St. John Hosts Sea Space Symposium

Many of people had been anxiously waiting for the return of the space shuttle Atlantis in late May. Beginning with the cracked tiles at takeoff, to the five spacewalks needed to fix the Hubble telescope, to the delayed reentry, the mission was a nail-biter.

But as the astronauts worked through their space mission above, a group of astronauts, aquanauts and other scientists who led and supported similar missions. as well as others in government, industry and academia met on St. John in mid-May to exchange technological advances in the field of sea and space exploration.

The symposium successfully brought together the S3 members who continue to advance technologies related to sea and space. Experiences and technologies were shared which are an integral part of today’s sea and space programs.

Dr. Ian Koblick, who was the government and industrial liaison on the two Tektite programs on St. John as well as underwater missions in Puerto Rico and Key Largo, led the Sea Space Symposium (S3) here. Dr Koblick is currently the Director of the Marine Resources Development Foundation which continues to conduct valuable research and educational programs supporting the U.S. sea and space programs. He was joined by Scott Carpenter, the world’s first astronaut/aquanaut, who went on to lead the Navy’s Deep Submergence Systems Project.

As an aside, you’ll recall that in those days the space capsule was parachuted into the sea. It was imperative to secure the astronaut’s capsule with a flotation device. The U.S.S. Intrepid was positioned in the South Atlantic reentry zone and ready to pick up Astronaut Carpenter. Unfortunately, the space capsule landed 250 miles from the zone. It was full speed ahead for the Intrepid. My older brother, Pat, was a member of the crew and remembers well that dash to pick up Carpenter. The carrier shook and vibrated so much that the light bulbs literally fell out of their sockets.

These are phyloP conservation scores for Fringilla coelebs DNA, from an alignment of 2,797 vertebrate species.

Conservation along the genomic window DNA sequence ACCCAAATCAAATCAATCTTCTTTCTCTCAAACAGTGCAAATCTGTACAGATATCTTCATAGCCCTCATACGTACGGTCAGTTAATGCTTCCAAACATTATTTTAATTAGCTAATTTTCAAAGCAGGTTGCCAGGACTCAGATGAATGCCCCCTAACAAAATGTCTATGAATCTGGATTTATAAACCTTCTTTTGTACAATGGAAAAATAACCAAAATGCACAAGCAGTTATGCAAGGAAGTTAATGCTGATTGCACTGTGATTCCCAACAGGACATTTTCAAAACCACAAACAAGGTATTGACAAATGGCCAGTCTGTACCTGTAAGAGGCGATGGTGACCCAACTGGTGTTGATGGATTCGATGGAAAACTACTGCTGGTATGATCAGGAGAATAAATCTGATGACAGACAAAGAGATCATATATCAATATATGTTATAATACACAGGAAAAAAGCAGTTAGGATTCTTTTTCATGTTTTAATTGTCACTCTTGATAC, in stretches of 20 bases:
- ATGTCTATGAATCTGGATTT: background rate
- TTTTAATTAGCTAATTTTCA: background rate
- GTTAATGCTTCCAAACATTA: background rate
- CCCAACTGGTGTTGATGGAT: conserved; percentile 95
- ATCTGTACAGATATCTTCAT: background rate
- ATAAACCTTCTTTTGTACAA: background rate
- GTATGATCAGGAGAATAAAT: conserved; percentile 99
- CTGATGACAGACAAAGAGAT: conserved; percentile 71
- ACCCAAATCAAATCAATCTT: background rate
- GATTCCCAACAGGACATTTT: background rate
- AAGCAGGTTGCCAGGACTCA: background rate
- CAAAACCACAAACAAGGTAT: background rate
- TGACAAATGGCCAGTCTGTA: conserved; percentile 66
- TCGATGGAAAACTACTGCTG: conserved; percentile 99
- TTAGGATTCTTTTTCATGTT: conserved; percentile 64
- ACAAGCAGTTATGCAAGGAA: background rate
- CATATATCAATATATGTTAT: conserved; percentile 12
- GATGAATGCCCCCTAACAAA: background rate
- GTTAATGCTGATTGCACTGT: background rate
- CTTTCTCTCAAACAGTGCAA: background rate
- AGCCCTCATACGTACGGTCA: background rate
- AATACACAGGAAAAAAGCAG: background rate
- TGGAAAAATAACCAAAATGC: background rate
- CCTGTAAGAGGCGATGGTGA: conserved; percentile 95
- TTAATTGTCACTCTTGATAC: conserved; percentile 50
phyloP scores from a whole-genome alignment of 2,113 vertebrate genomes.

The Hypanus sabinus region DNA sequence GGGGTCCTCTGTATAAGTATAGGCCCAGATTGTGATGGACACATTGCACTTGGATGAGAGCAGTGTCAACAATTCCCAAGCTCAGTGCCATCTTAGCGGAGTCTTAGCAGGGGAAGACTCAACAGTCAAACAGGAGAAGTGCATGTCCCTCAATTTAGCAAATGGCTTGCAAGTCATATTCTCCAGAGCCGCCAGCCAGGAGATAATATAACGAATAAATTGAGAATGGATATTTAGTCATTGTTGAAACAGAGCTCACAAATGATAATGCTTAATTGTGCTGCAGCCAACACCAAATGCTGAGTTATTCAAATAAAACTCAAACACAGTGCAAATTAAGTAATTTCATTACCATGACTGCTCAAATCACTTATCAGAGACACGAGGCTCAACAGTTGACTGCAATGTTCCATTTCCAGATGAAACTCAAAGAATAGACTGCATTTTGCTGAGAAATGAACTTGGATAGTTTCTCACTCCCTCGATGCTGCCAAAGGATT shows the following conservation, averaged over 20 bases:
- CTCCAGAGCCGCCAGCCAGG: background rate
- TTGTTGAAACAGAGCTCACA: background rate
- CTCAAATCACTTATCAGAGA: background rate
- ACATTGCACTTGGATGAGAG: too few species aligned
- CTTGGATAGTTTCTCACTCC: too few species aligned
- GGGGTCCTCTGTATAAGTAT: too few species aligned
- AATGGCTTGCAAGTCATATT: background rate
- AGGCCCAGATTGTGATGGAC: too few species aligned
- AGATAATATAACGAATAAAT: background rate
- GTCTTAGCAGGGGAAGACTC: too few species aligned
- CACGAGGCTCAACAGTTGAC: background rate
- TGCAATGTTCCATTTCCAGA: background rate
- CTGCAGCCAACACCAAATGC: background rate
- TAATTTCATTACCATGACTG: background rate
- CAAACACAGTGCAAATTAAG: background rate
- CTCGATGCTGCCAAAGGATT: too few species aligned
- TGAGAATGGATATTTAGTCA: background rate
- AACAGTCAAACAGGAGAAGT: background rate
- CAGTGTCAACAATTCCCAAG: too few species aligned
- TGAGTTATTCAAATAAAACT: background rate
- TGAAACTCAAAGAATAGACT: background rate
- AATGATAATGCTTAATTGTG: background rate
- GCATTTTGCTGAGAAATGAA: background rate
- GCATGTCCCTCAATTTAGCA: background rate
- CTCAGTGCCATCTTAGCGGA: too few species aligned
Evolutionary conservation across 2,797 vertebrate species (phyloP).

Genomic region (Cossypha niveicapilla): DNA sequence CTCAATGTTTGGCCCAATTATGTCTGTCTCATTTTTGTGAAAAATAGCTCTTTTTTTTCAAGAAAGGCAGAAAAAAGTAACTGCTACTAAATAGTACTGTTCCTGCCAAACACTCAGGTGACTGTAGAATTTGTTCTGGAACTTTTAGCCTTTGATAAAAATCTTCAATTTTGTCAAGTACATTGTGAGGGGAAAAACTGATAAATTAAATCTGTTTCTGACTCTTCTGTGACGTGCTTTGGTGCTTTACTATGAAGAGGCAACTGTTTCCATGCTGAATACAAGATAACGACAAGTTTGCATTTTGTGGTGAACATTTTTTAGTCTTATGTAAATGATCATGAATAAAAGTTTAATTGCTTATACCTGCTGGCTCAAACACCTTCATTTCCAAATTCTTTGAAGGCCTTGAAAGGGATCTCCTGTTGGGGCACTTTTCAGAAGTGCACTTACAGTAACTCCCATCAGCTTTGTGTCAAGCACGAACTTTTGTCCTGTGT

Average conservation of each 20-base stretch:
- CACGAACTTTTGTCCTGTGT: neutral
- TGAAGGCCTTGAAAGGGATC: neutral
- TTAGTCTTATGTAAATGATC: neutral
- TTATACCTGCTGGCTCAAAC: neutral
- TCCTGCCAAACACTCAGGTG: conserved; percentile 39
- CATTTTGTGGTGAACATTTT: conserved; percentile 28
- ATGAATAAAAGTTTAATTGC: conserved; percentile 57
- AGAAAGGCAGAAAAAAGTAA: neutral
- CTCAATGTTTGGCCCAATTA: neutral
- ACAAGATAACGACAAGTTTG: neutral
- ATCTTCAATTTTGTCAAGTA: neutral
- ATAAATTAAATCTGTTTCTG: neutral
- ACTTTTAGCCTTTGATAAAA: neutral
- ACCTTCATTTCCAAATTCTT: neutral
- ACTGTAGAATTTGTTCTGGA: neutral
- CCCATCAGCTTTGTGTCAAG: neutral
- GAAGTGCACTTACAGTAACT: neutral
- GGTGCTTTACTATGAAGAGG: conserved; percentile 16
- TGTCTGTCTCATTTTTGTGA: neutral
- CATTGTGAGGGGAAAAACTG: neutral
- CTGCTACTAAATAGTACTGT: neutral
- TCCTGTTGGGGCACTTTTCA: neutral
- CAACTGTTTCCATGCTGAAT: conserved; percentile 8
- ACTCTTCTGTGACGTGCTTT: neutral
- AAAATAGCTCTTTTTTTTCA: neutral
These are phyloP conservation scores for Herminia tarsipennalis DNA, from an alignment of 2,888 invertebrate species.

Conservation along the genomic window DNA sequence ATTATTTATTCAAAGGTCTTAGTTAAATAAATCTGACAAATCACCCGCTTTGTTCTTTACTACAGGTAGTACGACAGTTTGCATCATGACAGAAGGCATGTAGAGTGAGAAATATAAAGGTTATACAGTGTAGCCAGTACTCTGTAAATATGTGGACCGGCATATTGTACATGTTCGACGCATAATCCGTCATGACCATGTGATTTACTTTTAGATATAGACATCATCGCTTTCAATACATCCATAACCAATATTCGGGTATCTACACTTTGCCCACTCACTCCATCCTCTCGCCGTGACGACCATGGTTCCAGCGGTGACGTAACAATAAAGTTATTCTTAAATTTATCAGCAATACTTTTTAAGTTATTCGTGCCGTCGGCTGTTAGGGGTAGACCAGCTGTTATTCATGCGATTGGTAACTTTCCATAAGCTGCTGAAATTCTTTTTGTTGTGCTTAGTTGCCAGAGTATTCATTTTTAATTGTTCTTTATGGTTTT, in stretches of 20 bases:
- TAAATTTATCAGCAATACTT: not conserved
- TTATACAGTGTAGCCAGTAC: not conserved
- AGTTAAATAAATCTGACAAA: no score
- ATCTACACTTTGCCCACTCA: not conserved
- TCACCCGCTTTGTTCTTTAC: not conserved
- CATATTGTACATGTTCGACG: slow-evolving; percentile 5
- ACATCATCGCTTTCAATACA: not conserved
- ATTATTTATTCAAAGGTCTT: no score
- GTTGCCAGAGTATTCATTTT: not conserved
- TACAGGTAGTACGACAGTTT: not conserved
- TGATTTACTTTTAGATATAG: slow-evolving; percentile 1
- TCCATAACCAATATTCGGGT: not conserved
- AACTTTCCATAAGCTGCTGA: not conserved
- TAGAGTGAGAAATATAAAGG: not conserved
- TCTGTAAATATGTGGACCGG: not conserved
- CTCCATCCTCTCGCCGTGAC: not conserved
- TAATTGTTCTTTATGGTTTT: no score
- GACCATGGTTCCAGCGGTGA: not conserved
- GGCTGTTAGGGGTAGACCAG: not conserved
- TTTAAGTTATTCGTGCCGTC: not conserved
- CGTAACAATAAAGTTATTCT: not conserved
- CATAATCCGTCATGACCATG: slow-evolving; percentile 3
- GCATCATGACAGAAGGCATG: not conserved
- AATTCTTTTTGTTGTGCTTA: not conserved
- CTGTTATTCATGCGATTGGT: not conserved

Astronauts Buzz Aldrin and Guy Bluford also attended the symposium. Col. Aldrin completed a four-day flight in the Gemini 12 space craft as well as being the lunar module pilot for Apollo 11 where he followed Neil Armstrong onto the moon. Astronaut Bluford flew the third Challenger mission which featured the first night launch and night landing. He flew one other Challenger and two Discovery missions. He was the first African American astronaut and still serves as a great role model for all young people interested in space.

Others attending included locals who worked on the Tektite projects and La Chalupa in Puerto Rico.  Alvin White, the head Tektite diver, who passed last year was remembered in a most respectful way. Dr. Koblick and Col. Carpenter called on White’s widow, Mary White, during a symposium break to express their condolences and to thank her for her work during Tektite. They credited Mike Sheen, a St. Thomian who dove during the Tektite and La Chalupa programs, for arranging this thoughtful meeting.

The participants also heard from Randy Brown of Clean Islands International, who now manages the Tektite site as the Virgin Islands Environmental Resource Station where educational and scientific programs continue to be carried out.